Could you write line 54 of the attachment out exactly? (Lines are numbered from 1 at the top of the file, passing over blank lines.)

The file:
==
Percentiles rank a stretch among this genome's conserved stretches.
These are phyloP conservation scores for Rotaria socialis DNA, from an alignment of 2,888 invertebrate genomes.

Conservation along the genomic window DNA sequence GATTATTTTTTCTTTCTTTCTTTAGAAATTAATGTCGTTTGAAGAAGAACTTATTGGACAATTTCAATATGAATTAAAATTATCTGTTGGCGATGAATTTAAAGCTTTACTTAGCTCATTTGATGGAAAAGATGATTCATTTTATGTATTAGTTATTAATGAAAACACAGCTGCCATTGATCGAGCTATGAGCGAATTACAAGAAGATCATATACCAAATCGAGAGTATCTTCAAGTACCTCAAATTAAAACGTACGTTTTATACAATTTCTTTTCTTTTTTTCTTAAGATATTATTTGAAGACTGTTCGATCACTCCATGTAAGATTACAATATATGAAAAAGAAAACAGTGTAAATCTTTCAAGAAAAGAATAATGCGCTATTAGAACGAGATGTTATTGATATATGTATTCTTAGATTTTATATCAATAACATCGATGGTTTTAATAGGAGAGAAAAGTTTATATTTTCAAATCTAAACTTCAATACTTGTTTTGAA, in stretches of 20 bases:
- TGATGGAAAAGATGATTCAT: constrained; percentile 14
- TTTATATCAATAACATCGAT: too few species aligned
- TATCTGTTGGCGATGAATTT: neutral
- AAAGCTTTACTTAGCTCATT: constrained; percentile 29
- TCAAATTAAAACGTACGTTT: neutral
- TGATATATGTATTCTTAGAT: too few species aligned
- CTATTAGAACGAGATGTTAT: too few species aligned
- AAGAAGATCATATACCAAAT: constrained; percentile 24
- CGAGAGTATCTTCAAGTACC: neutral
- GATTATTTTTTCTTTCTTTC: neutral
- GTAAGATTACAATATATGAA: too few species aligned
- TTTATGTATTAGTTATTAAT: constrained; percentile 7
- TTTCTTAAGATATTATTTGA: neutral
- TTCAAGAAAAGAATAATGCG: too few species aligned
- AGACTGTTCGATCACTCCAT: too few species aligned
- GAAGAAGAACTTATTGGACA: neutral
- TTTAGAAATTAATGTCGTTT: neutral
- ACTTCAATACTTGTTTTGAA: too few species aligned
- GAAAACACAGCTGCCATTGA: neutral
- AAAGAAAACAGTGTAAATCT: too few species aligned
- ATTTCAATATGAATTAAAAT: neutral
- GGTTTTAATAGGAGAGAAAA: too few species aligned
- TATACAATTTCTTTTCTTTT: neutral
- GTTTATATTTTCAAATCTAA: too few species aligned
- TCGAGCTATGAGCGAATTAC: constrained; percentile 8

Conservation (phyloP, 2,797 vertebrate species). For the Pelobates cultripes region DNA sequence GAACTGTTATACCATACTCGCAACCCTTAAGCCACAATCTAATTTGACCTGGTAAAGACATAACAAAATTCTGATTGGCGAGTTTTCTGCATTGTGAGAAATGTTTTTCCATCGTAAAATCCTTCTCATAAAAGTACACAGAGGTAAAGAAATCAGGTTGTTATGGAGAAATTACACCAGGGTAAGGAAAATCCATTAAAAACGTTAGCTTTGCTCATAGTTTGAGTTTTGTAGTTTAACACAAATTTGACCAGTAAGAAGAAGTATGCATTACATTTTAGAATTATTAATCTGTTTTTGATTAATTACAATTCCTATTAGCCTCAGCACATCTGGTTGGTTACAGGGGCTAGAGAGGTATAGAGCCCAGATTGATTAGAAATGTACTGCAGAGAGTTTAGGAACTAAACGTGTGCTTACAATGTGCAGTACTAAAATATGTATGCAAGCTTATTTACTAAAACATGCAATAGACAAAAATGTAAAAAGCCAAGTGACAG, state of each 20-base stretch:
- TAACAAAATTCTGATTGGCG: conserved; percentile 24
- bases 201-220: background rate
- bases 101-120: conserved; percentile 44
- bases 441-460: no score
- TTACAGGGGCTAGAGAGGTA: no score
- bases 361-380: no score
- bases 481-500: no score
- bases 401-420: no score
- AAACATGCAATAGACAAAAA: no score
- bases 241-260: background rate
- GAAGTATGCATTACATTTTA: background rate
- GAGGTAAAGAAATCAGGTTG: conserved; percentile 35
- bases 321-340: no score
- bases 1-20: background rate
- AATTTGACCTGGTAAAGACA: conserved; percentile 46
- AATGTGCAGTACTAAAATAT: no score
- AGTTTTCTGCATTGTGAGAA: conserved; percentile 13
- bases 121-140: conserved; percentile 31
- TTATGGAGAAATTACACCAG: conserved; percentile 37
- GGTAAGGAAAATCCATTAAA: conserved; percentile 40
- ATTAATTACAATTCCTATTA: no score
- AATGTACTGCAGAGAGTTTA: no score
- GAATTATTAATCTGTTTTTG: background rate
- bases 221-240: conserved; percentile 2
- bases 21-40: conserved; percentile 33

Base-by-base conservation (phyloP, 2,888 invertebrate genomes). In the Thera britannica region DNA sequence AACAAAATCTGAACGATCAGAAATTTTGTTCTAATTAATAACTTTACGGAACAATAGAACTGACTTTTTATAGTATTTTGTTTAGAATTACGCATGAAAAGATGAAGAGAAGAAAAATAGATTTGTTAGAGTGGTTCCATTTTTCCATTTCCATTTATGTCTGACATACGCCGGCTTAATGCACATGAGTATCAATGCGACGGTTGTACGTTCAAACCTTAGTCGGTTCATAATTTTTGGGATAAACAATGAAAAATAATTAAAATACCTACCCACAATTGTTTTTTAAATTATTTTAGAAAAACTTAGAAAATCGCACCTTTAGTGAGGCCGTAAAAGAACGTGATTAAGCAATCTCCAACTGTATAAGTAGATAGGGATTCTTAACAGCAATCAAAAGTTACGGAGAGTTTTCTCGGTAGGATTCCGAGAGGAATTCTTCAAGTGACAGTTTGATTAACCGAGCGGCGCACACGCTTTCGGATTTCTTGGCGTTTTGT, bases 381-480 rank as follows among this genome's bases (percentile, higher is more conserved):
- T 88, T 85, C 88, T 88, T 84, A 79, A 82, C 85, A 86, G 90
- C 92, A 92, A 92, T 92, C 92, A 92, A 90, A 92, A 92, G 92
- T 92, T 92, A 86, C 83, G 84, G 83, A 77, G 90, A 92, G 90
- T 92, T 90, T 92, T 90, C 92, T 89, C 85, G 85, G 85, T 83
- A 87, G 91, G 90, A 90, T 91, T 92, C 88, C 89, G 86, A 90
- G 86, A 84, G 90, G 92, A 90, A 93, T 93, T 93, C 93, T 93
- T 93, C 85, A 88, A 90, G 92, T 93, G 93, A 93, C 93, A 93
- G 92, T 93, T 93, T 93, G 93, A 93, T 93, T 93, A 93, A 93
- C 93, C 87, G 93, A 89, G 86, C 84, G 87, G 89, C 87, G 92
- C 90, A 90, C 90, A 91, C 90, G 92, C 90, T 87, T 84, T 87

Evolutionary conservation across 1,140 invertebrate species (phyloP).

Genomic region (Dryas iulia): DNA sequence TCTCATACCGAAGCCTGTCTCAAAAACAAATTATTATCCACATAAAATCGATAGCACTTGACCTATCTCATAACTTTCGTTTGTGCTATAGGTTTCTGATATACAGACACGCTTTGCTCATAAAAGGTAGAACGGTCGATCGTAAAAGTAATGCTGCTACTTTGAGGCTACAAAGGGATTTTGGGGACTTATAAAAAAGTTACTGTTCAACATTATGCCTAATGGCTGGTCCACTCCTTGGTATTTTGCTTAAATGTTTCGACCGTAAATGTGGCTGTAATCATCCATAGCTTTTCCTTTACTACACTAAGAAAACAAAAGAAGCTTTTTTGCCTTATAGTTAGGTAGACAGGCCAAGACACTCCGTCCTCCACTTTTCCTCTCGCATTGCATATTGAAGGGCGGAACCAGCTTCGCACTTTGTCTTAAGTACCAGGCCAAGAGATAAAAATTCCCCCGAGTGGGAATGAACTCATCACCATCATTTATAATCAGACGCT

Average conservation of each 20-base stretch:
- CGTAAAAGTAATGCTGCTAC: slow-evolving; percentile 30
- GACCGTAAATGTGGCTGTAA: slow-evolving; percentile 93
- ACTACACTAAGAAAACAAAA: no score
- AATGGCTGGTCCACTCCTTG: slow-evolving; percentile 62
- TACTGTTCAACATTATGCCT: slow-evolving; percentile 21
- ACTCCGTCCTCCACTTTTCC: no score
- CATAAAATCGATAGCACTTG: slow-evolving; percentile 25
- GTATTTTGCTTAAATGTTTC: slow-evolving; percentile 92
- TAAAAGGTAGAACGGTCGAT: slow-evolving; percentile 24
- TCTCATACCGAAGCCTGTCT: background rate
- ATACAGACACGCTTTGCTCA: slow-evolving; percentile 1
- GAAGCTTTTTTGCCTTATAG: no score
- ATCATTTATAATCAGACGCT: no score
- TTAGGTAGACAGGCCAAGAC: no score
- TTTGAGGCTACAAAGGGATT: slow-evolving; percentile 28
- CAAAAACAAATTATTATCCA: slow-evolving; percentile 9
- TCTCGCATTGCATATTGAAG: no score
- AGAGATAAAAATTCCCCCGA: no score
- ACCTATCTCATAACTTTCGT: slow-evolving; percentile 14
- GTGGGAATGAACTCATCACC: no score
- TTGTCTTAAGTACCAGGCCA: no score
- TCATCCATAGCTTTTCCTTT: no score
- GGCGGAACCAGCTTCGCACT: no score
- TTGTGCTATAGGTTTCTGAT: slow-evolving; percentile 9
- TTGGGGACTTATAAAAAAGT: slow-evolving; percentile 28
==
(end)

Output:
- bases 21-40: conserved; percentile 33